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Survival under conditions of variable food availability: Resource utilization and storage in the cold-water coral Lophelia pertusa
Maier, S.R.; Kutti, T.; Bannister, R.J.; van Breugel, P.; van Rijswijk, P.; van Oevelen, D. (2019). Survival under conditions of variable food availability: Resource utilization and storage in the cold-water coral Lophelia pertusa. Limnol. Oceanogr. Early view. https://dx.doi.org/10.1002/lno.11142

Bijhorende info:
In: Limnology and Oceanography. American Society of Limnology and Oceanography: Waco, Tex., etc. ISSN 0024-3590, meer
Peer reviewed article  

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  • Maier, S.R., meer
  • Kutti, T.
  • Bannister, R.J.
  • van Breugel, P.
  • van Rijswijk, P., meer
  • van Oevelen, D., meer

Abstract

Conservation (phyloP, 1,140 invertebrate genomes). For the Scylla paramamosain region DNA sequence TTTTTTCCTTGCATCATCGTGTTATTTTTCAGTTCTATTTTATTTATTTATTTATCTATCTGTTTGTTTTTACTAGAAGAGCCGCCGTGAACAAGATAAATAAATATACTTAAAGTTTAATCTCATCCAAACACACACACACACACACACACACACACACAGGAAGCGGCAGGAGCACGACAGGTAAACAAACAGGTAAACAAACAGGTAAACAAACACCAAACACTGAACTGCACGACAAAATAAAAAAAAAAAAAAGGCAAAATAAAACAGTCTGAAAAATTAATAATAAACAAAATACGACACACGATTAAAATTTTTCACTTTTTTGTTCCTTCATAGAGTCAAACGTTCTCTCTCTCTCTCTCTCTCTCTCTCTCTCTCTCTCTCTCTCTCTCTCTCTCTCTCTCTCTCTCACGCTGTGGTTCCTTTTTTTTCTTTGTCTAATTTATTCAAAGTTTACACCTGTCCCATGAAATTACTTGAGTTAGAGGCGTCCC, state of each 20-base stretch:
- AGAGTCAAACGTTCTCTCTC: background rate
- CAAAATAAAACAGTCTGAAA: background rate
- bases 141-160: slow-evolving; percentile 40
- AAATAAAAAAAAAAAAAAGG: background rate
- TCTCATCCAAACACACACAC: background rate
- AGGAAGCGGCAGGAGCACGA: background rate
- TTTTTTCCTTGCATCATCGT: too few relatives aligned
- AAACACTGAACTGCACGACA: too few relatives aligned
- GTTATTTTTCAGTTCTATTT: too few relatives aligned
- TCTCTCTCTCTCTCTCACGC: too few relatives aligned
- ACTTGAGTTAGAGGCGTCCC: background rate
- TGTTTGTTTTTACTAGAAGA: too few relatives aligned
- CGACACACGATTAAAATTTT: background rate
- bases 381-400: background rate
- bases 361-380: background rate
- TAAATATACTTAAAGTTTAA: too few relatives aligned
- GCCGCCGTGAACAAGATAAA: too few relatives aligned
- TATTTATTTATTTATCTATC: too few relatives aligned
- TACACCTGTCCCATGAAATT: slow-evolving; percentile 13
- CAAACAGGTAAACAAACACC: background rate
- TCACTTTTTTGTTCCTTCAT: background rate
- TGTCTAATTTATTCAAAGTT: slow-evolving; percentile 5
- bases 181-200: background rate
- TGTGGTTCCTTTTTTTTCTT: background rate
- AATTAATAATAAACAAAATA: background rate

Cold‐water coral (CWC) reefs are hotspots of biodiversity and productivity in the deep sea, but their distribution is limited by the availability of food, which undergoes complex local and temporal variability. We studied the resource utilization, metabolism, and tissue storage of CWC Lophelia pertusa during an experimentally simulated 3‐day food pulse, of 13C5N‐enriched phytodetritus, followed by a 4‐week food deprivation. Oxygen consumption (0.145 μmol O2 [mmol organic carbon {OC}]−1 h−1), release of particulate organic matter (0.029 μmol particulate organic carbon [POC] [mmol OC]−1 h−1 and 0.005 μmol particulate organic nitrogen [mmol OC]−1 h−1), ammonium excretion (0.004 μmol NH4+ [mmol OC]−1 h−1), tissue C and N content, and fatty acid (FA) and amino acid composition did not change significantly during the experiment. Metabolization of the labeled phytodetritus, however, underwent distinct temporal dynamics. Initially, L. pertusa preferentially used phytodetritus‐derived C for respiration (2.2 ± 0.36 nmol C [mmol  OC]−1 h−1) and mucus production (0.94 ± 0.52 nmol C [mmol  OC]−1 h−1), but those tracer fluxes declined exponentially to <20% within 2 weeks after feeding and then remained stable, indicating that the remainder of the incorporated phytodetritus had entered a tissue pool with lower turnover. Analysis of 13C in individual FAs revealed a mismatch between the FAs incorporated from phytodetritus and the FA requirements of the coral. We suggest that feeding on other resources, such as lipid‐rich zooplankton, could fill this deficiency. A release of 10% of their total OC as respired C and POC during the 4‐week food deprivation underlines the importance of regular food pulses for CWC reefs.

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